Duke wasn't the only team to draw a crowd over the weekend, however, as CBS also put up solid numbers with Wofford-Kentucky (8.96 million viewers, 5.6 household rating), Washington-North Carolina (8.92 million viewers, 5.6 rating) and Florida-Michigan (8.88 million viewers, 5.4 rating). All told, CBS's seven weekend games averaged 8.28 million viewers and a 5.1 rating, up 17 percent vs. the year-ago 7.08 million/4.4.
Through the first 52 games of March Madness, CBS and Turner are averaging 2.99 million viewers and a 1.9 rating. TBS's slate of 12 games averaged 2.31 million viewers, making it Turner's top performer, while TNT is humming along at 1.95 million viewers and truTV is bringing up the rear with 1.22 million.
TBS's coverage of Auburn's 89-75 defeat of a disappointing Kansas Jayhawks squad marks the tourney's most-watched cable telecast thus far, delivering 4.62 million viewers and a 2.7 rating. TNT put up its biggest numbers with Sunday night's anticlimactic Ohio State-Houston game (3.57 million, 2.1), while truTV's best effort came courtesy of a Baylor-Syracuse bombing run that saw the two teams combine for 19 successful three-point shots. In knocking out the Orange, the Bears helped truTV serve up 2.01 million viewers and a 1.2 rating.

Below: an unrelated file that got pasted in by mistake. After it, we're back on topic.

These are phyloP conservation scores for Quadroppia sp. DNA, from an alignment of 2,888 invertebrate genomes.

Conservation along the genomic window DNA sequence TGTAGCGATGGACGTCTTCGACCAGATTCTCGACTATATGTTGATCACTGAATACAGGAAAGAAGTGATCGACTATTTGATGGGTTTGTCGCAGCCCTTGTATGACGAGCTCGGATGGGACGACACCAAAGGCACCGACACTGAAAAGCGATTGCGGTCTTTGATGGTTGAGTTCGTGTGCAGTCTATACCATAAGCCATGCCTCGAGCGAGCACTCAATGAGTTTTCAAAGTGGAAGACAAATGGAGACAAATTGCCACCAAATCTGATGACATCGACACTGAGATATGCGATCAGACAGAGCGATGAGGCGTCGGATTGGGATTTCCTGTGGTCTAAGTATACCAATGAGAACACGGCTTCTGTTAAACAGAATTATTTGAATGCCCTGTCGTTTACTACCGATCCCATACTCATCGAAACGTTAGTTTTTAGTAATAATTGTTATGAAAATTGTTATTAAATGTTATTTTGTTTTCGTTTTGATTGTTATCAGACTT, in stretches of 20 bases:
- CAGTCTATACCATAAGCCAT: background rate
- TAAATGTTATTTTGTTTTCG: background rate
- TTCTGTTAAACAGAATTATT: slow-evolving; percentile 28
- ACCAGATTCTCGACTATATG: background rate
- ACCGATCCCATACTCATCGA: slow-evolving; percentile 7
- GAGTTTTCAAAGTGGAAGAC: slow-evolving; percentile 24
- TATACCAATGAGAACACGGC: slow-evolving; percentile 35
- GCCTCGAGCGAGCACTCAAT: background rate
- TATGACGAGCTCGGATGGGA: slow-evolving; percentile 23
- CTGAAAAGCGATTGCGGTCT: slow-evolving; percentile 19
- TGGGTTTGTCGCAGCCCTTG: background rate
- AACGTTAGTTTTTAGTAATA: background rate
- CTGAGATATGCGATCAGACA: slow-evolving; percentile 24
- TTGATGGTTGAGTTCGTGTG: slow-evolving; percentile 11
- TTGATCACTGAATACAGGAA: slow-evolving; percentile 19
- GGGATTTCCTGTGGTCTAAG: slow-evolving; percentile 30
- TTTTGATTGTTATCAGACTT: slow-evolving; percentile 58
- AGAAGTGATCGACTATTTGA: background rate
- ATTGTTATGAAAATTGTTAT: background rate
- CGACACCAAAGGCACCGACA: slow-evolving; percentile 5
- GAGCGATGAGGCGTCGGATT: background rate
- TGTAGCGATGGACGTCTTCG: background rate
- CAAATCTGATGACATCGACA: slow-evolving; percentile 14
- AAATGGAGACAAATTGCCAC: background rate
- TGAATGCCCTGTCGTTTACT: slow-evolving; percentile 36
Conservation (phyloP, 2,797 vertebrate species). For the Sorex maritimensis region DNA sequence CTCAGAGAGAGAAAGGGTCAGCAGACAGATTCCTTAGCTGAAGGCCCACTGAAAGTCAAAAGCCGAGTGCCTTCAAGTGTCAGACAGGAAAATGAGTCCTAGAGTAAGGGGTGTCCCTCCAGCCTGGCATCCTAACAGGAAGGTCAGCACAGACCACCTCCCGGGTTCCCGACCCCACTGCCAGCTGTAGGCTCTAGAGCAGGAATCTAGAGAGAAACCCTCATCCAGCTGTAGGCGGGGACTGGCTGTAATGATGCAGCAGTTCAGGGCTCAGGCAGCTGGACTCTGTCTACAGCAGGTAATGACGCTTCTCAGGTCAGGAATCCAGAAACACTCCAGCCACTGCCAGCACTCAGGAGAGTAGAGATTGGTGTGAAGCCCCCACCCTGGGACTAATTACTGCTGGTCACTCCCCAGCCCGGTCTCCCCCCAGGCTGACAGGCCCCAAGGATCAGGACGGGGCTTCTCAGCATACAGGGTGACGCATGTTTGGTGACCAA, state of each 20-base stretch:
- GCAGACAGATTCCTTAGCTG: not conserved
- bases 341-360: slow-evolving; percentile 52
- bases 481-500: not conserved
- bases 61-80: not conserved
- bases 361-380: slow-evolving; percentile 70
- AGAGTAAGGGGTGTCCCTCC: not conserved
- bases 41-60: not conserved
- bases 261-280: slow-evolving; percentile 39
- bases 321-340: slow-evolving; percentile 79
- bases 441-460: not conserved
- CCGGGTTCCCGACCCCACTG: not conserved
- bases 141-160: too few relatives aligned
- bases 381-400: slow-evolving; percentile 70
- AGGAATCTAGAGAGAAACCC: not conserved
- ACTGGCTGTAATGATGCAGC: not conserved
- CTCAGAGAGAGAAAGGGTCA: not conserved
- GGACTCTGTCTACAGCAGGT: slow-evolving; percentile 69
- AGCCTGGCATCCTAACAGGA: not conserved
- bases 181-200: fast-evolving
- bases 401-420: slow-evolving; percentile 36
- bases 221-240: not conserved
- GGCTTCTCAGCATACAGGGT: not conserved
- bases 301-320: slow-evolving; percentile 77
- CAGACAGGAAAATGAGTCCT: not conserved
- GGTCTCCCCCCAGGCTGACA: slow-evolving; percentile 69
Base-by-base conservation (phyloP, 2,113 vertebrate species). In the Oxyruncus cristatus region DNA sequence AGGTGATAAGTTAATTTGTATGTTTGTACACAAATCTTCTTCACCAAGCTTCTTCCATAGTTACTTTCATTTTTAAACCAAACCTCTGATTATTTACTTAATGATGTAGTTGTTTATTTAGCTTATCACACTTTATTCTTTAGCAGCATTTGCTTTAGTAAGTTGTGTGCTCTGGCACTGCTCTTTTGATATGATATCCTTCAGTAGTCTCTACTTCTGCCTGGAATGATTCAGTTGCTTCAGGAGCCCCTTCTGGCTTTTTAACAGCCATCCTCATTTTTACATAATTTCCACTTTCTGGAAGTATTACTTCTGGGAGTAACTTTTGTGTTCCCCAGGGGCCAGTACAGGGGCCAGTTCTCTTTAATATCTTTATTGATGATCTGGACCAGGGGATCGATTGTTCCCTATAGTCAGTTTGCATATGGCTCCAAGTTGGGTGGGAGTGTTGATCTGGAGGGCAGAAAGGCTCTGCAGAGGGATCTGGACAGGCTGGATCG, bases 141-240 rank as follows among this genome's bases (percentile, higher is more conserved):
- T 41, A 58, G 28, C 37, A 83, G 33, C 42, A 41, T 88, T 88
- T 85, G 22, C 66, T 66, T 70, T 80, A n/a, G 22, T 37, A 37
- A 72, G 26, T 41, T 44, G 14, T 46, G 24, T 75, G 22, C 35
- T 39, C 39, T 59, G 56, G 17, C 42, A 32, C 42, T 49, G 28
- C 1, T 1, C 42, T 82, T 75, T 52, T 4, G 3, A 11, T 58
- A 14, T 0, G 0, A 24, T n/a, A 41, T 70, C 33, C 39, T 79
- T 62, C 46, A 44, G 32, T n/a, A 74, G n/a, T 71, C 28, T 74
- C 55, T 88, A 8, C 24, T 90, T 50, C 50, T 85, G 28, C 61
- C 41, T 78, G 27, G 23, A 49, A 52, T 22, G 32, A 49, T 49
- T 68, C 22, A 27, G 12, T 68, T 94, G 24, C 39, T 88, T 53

While there's still plenty of basketball left to be played before CBS airs the April 8 title tilt, there's no getting around the fact that this year's tourney has been all but devoid of drama. Not only have the four No. 1 seeds (Duke, North Carolina, Virginia, Gonzaga) advanced to the Sweet Sixteen, but so have each and every No. 2 and No. 3 seed. The favorites won every single game in the round of 32, which leaves fans of the dark horse bereft of a rooting interest. Besides No. 5 Auburn, which takes on the Heels on Friday, the closest thing we have to a long shot is the No. 12 seed, Oregon.
Of course, any comparison to last year's insanity is doomed to failure. In 2018, not only did a No. 16 seed vanquish a No. 1 seed for the first time ever, but the scrappy Loyola crew and their 98-year-old mascot Sister Jean made it all the way to the Final Four before bowing to Michigan. Even by March Madness standards, the year-ago tourney was bonkers.